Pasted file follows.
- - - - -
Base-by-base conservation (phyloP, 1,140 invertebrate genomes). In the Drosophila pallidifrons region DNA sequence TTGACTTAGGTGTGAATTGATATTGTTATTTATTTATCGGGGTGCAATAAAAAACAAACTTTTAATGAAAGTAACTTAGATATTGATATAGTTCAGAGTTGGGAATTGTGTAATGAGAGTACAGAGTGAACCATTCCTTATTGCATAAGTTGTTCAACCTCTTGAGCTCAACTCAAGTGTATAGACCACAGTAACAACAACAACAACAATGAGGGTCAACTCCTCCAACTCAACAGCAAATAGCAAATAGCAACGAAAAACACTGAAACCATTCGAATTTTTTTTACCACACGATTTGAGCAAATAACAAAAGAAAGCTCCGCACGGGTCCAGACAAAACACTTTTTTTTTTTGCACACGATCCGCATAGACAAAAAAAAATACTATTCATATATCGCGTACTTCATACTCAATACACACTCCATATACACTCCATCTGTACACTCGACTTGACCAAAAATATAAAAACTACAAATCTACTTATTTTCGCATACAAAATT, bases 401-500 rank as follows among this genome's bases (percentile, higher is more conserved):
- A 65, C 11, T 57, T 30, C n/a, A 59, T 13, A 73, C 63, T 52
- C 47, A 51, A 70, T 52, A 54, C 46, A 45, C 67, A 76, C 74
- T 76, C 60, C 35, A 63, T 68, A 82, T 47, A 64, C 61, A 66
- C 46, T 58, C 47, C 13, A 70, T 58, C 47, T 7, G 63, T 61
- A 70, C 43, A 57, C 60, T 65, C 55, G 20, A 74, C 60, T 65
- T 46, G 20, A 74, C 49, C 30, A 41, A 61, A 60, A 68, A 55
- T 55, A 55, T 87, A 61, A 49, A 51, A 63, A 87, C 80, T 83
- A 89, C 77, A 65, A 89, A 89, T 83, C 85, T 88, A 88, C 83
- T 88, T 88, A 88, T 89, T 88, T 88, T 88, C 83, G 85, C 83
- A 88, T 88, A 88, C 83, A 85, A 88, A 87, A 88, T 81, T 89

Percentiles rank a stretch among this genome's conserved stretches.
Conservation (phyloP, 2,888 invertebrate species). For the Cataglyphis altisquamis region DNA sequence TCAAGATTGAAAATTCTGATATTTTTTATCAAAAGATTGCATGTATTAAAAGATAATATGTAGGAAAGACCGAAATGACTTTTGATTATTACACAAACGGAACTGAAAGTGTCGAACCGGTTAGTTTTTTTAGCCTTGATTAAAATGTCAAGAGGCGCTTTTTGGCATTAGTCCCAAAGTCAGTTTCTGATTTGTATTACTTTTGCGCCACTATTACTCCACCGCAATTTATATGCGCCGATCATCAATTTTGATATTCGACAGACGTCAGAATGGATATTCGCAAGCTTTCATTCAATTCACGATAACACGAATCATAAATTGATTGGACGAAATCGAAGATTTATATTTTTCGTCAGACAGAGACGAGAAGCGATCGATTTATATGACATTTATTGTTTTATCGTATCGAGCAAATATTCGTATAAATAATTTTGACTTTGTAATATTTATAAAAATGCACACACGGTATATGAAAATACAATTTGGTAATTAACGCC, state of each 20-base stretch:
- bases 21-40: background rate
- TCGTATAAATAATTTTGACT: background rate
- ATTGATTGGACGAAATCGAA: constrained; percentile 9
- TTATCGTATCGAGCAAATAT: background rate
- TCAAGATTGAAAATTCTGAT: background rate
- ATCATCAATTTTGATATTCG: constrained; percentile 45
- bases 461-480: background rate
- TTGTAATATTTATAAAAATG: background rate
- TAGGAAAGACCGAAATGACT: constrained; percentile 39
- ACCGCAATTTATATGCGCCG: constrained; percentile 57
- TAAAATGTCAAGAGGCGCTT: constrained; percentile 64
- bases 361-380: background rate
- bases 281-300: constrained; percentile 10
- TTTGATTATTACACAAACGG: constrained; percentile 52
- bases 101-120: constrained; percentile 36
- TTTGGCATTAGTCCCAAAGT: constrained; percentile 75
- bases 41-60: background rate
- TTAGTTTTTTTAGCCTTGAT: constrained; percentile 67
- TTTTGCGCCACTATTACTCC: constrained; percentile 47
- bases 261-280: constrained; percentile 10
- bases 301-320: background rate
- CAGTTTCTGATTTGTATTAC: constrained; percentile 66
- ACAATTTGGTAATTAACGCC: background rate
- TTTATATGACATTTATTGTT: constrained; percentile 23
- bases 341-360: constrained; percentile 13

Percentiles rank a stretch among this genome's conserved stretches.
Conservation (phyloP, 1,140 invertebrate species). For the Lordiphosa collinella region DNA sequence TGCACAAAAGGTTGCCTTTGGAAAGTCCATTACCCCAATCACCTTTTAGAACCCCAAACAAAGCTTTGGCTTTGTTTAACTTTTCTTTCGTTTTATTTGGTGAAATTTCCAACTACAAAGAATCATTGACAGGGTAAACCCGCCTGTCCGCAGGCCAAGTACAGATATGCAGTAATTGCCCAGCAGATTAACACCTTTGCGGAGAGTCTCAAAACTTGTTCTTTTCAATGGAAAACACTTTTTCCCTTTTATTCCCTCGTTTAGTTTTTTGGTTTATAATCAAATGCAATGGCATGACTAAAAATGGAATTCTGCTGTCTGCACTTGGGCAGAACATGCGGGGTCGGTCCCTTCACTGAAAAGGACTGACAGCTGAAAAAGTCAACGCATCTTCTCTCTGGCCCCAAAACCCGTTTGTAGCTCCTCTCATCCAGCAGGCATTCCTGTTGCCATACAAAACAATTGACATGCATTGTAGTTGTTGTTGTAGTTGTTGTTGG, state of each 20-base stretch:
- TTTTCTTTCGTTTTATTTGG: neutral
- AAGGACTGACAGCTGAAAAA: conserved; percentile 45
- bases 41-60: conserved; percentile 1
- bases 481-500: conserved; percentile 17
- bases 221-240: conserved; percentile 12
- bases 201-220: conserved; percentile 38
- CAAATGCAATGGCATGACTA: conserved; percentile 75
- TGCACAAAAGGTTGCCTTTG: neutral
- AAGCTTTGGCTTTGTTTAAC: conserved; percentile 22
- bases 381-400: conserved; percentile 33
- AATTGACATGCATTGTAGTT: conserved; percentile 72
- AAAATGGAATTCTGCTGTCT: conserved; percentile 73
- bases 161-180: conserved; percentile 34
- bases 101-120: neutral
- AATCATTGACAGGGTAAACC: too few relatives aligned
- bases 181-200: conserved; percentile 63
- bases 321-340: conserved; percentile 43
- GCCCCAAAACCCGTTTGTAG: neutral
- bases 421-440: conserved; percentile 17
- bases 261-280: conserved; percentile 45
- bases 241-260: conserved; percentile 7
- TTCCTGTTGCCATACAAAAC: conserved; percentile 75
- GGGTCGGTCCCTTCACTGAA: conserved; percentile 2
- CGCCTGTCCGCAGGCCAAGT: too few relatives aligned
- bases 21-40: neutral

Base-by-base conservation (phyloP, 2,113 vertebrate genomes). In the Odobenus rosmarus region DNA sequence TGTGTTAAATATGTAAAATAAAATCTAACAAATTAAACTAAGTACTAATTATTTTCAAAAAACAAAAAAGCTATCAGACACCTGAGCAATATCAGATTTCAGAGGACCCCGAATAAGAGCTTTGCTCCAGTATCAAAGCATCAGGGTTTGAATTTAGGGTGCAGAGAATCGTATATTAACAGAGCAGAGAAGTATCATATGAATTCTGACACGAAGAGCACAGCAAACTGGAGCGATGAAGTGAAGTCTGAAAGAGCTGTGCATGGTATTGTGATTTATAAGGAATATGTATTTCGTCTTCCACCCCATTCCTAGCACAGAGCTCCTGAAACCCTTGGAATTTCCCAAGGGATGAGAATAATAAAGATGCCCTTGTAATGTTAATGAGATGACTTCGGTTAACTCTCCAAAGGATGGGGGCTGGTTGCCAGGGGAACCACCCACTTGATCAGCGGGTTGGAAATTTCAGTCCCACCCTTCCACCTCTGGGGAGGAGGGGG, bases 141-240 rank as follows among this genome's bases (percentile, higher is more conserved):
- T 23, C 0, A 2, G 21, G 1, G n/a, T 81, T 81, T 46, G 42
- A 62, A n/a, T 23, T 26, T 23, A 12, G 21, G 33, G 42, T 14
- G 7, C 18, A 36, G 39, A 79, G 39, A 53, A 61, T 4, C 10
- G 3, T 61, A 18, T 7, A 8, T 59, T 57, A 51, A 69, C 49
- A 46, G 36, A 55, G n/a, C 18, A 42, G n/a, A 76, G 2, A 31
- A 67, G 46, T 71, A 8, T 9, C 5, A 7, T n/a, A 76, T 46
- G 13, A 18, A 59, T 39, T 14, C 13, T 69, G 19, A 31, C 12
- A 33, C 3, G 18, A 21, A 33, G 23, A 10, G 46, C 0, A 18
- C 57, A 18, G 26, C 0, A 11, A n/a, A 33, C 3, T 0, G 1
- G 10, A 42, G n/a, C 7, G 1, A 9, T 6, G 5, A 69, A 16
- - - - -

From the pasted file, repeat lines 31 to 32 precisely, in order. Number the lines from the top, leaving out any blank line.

- TTAGTTTTTTTAGCCTTGAT: constrained; percentile 67
- TTTTGCGCCACTATTACTCC: constrained; percentile 47